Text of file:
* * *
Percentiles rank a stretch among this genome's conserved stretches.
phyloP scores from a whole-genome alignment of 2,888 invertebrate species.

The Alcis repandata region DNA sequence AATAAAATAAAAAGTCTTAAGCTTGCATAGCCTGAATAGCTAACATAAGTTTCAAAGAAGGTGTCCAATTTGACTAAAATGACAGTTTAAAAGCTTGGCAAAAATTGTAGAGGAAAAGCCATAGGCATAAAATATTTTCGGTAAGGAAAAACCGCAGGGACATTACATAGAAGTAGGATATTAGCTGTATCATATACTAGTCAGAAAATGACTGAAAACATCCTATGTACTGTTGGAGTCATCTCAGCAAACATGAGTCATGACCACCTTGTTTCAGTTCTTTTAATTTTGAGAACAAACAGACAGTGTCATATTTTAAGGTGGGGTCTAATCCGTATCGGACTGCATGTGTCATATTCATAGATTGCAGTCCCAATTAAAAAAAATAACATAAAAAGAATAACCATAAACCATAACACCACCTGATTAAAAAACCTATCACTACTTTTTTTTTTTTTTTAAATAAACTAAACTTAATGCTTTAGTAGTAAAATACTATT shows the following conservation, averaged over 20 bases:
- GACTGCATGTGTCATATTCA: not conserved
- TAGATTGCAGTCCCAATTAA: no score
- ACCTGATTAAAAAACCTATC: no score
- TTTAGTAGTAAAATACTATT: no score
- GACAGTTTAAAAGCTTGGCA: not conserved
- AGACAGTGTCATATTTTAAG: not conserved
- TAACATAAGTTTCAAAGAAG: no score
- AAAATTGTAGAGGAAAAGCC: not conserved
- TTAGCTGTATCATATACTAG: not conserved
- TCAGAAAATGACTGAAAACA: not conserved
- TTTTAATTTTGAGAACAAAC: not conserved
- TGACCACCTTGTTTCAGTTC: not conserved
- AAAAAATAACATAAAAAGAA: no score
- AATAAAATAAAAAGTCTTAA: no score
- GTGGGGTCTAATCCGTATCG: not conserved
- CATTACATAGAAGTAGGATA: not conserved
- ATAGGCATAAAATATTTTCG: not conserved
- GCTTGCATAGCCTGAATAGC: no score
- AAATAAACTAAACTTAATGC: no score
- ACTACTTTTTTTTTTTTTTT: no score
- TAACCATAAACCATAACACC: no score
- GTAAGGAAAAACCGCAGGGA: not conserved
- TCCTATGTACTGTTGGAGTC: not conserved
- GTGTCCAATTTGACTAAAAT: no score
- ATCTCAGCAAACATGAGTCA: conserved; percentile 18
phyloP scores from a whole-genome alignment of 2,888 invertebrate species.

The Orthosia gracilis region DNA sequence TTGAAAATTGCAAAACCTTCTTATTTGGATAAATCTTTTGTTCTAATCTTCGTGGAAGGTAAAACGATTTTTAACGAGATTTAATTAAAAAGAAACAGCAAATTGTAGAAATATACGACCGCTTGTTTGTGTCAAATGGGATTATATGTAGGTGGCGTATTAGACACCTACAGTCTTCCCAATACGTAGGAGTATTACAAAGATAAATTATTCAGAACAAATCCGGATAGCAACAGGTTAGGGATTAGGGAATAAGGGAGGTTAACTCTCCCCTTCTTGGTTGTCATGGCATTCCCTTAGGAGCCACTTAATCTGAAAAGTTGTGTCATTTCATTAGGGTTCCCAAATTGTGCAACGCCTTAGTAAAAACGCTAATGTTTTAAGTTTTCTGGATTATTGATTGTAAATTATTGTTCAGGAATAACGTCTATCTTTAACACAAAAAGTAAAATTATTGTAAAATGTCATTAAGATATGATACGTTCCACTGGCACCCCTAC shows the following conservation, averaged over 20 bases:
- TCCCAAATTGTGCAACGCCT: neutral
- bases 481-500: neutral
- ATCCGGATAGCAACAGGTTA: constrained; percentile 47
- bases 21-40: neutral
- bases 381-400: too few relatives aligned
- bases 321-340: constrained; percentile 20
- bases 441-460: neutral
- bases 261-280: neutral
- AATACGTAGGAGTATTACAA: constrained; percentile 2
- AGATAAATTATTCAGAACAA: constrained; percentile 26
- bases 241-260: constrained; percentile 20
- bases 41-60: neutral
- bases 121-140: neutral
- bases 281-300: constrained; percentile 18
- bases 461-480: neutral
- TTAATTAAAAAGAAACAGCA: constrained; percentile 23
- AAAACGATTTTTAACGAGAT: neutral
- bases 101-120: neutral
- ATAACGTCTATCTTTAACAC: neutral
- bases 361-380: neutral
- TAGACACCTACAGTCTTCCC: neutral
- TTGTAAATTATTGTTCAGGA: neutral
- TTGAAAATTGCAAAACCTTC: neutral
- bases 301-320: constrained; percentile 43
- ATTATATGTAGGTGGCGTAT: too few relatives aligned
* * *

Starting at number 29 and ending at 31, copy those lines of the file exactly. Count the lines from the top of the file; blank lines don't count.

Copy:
phyloP scores from a whole-genome alignment of 2,888 invertebrate species.

The Orthosia gracilis region DNA sequence TTGAAAATTGCAAAACCTTCTTATTTGGATAAATCTTTTGTTCTAATCTTCGTGGAAGGTAAAACGATTTTTAACGAGATTTAATTAAAAAGAAACAGCAAATTGTAGAAATATACGACCGCTTGTTTGTGTCAAATGGGATTATATGTAGGTGGCGTATTAGACACCTACAGTCTTCCCAATACGTAGGAGTATTACAAAGATAAATTATTCAGAACAAATCCGGATAGCAACAGGTTAGGGATTAGGGAATAAGGGAGGTTAACTCTCCCCTTCTTGGTTGTCATGGCATTCCCTTAGGAGCCACTTAATCTGAAAAGTTGTGTCATTTCATTAGGGTTCCCAAATTGTGCAACGCCTTAGTAAAAACGCTAATGTTTTAAGTTTTCTGGATTATTGATTGTAAATTATTGTTCAGGAATAACGTCTATCTTTAACACAAAAAGTAAAATTATTGTAAAATGTCATTAAGATATGATACGTTCCACTGGCACCCCTAC shows the following conservation, averaged over 20 bases:
- TCCCAAATTGTGCAACGCCT: neutral